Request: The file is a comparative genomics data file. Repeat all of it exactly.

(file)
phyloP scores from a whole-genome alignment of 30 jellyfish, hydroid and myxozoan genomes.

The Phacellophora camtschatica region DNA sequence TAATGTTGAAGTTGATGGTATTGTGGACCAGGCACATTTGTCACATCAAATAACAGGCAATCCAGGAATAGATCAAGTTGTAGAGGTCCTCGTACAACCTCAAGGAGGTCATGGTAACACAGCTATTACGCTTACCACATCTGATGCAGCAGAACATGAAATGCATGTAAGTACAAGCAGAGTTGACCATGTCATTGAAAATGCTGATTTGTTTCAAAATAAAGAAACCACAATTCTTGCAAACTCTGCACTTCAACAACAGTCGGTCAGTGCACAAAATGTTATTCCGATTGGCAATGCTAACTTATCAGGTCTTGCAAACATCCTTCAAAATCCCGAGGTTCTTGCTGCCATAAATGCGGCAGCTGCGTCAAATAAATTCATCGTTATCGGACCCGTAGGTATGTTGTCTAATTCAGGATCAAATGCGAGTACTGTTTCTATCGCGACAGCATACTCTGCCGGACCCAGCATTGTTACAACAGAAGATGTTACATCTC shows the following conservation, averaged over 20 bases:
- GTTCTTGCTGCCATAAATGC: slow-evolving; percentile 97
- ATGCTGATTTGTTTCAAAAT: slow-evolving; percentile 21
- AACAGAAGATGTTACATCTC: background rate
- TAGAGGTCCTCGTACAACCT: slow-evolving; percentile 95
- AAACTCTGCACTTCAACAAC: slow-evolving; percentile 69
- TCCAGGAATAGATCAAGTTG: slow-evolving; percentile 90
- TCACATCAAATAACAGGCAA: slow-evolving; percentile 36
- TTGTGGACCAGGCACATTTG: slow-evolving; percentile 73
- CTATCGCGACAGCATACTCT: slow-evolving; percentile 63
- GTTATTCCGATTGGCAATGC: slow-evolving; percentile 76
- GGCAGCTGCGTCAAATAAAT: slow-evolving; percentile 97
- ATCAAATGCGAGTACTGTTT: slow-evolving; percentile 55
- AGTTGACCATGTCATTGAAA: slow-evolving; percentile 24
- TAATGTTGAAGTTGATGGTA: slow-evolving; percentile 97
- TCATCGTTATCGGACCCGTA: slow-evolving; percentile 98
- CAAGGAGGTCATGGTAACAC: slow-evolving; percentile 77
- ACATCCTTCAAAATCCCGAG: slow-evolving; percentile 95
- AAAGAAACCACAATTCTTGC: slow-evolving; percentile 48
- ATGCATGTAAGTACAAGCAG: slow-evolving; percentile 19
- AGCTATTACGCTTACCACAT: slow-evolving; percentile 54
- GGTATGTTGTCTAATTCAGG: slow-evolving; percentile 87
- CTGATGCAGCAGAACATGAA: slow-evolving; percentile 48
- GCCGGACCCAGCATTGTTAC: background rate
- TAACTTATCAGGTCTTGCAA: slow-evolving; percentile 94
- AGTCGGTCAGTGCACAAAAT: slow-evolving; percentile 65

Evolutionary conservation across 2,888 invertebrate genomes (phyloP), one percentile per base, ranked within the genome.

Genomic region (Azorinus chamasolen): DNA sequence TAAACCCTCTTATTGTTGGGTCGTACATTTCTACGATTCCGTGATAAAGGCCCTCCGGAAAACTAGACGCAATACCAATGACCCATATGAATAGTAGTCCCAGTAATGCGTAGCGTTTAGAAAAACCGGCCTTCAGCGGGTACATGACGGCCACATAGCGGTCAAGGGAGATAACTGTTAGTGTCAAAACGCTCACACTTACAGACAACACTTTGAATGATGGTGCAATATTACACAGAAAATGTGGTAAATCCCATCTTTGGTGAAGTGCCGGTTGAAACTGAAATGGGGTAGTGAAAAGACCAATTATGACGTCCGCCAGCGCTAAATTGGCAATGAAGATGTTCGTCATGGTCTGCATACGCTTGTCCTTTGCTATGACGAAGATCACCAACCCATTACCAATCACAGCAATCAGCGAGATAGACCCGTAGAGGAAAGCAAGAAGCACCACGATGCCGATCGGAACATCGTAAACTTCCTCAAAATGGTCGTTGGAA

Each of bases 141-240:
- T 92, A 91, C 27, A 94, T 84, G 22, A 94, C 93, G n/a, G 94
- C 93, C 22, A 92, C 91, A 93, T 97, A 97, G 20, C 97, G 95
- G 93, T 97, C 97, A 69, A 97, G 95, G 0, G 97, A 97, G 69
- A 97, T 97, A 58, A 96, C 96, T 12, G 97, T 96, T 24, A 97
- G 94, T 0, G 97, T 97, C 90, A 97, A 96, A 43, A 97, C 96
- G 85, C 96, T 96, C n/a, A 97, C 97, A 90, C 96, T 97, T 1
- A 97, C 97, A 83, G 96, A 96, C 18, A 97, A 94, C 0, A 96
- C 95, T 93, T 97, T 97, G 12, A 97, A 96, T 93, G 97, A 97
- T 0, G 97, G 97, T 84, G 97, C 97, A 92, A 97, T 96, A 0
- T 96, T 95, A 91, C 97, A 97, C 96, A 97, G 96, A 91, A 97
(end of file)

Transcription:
phyloP scores from a whole-genome alignment of 30 jellyfish, hydroid and myxozoan genomes.

The Phacellophora camtschatica region DNA sequence TAATGTTGAAGTTGATGGTATTGTGGACCAGGCACATTTGTCACATCAAATAACAGGCAATCCAGGAATAGATCAAGTTGTAGAGGTCCTCGTACAACCTCAAGGAGGTCATGGTAACACAGCTATTACGCTTACCACATCTGATGCAGCAGAACATGAAATGCATGTAAGTACAAGCAGAGTTGACCATGTCATTGAAAATGCTGATTTGTTTCAAAATAAAGAAACCACAATTCTTGCAAACTCTGCACTTCAACAACAGTCGGTCAGTGCACAAAATGTTATTCCGATTGGCAATGCTAACTTATCAGGTCTTGCAAACATCCTTCAAAATCCCGAGGTTCTTGCTGCCATAAATGCGGCAGCTGCGTCAAATAAATTCATCGTTATCGGACCCGTAGGTATGTTGTCTAATTCAGGATCAAATGCGAGTACTGTTTCTATCGCGACAGCATACTCTGCCGGACCCAGCATTGTTACAACAGAAGATGTTACATCTC shows the following conservation, averaged over 20 bases:
- GTTCTTGCTGCCATAAATGC: slow-evolving; percentile 97
- ATGCTGATTTGTTTCAAAAT: slow-evolving; percentile 21
- AACAGAAGATGTTACATCTC: background rate
- TAGAGGTCCTCGTACAACCT: slow-evolving; percentile 95
- AAACTCTGCACTTCAACAAC: slow-evolving; percentile 69
- TCCAGGAATAGATCAAGTTG: slow-evolving; percentile 90
- TCACATCAAATAACAGGCAA: slow-evolving; percentile 36
- TTGTGGACCAGGCACATTTG: slow-evolving; percentile 73
- CTATCGCGACAGCATACTCT: slow-evolving; percentile 63
- GTTATTCCGATTGGCAATGC: slow-evolving; percentile 76
- GGCAGCTGCGTCAAATAAAT: slow-evolving; percentile 97
- ATCAAATGCGAGTACTGTTT: slow-evolving; percentile 55
- AGTTGACCATGTCATTGAAA: slow-evolving; percentile 24
- TAATGTTGAAGTTGATGGTA: slow-evolving; percentile 97
- TCATCGTTATCGGACCCGTA: slow-evolving; percentile 98
- CAAGGAGGTCATGGTAACAC: slow-evolving; percentile 77
- ACATCCTTCAAAATCCCGAG: slow-evolving; percentile 95
- AAAGAAACCACAATTCTTGC: slow-evolving; percentile 48
- ATGCATGTAAGTACAAGCAG: slow-evolving; percentile 19
- AGCTATTACGCTTACCACAT: slow-evolving; percentile 54
- GGTATGTTGTCTAATTCAGG: slow-evolving; percentile 87
- CTGATGCAGCAGAACATGAA: slow-evolving; percentile 48
- GCCGGACCCAGCATTGTTAC: background rate
- TAACTTATCAGGTCTTGCAA: slow-evolving; percentile 94
- AGTCGGTCAGTGCACAAAAT: slow-evolving; percentile 65

Evolutionary conservation across 2,888 invertebrate genomes (phyloP), one percentile per base, ranked within the genome.

Genomic region (Azorinus chamasolen): DNA sequence TAAACCCTCTTATTGTTGGGTCGTACATTTCTACGATTCCGTGATAAAGGCCCTCCGGAAAACTAGACGCAATACCAATGACCCATATGAATAGTAGTCCCAGTAATGCGTAGCGTTTAGAAAAACCGGCCTTCAGCGGGTACATGACGGCCACATAGCGGTCAAGGGAGATAACTGTTAGTGTCAAAACGCTCACACTTACAGACAACACTTTGAATGATGGTGCAATATTACACAGAAAATGTGGTAAATCCCATCTTTGGTGAAGTGCCGGTTGAAACTGAAATGGGGTAGTGAAAAGACCAATTATGACGTCCGCCAGCGCTAAATTGGCAATGAAGATGTTCGTCATGGTCTGCATACGCTTGTCCTTTGCTATGACGAAGATCACCAACCCATTACCAATCACAGCAATCAGCGAGATAGACCCGTAGAGGAAAGCAAGAAGCACCACGATGCCGATCGGAACATCGTAAACTTCCTCAAAATGGTCGTTGGAA

Each of bases 141-240:
- T 92, A 91, C 27, A 94, T 84, G 22, A 94, C 93, G n/a, G 94
- C 93, C 22, A 92, C 91, A 93, T 97, A 97, G 20, C 97, G 95
- G 93, T 97, C 97, A 69, A 97, G 95, G 0, G 97, A 97, G 69
- A 97, T 97, A 58, A 96, C 96, T 12, G 97, T 96, T 24, A 97
- G 94, T 0, G 97, T 97, C 90, A 97, A 96, A 43, A 97, C 96
- G 85, C 96, T 96, C n/a, A 97, C 97, A 90, C 96, T 97, T 1
- A 97, C 97, A 83, G 96, A 96, C 18, A 97, A 94, C 0, A 96
- C 95, T 93, T 97, T 97, G 12, A 97, A 96, T 93, G 97, A 97
- T 0, G 97, G 97, T 84, G 97, C 97, A 92, A 97, T 96, A 0
- T 96, T 95, A 91, C 97, A 97, C 96, A 97, G 96, A 91, A 97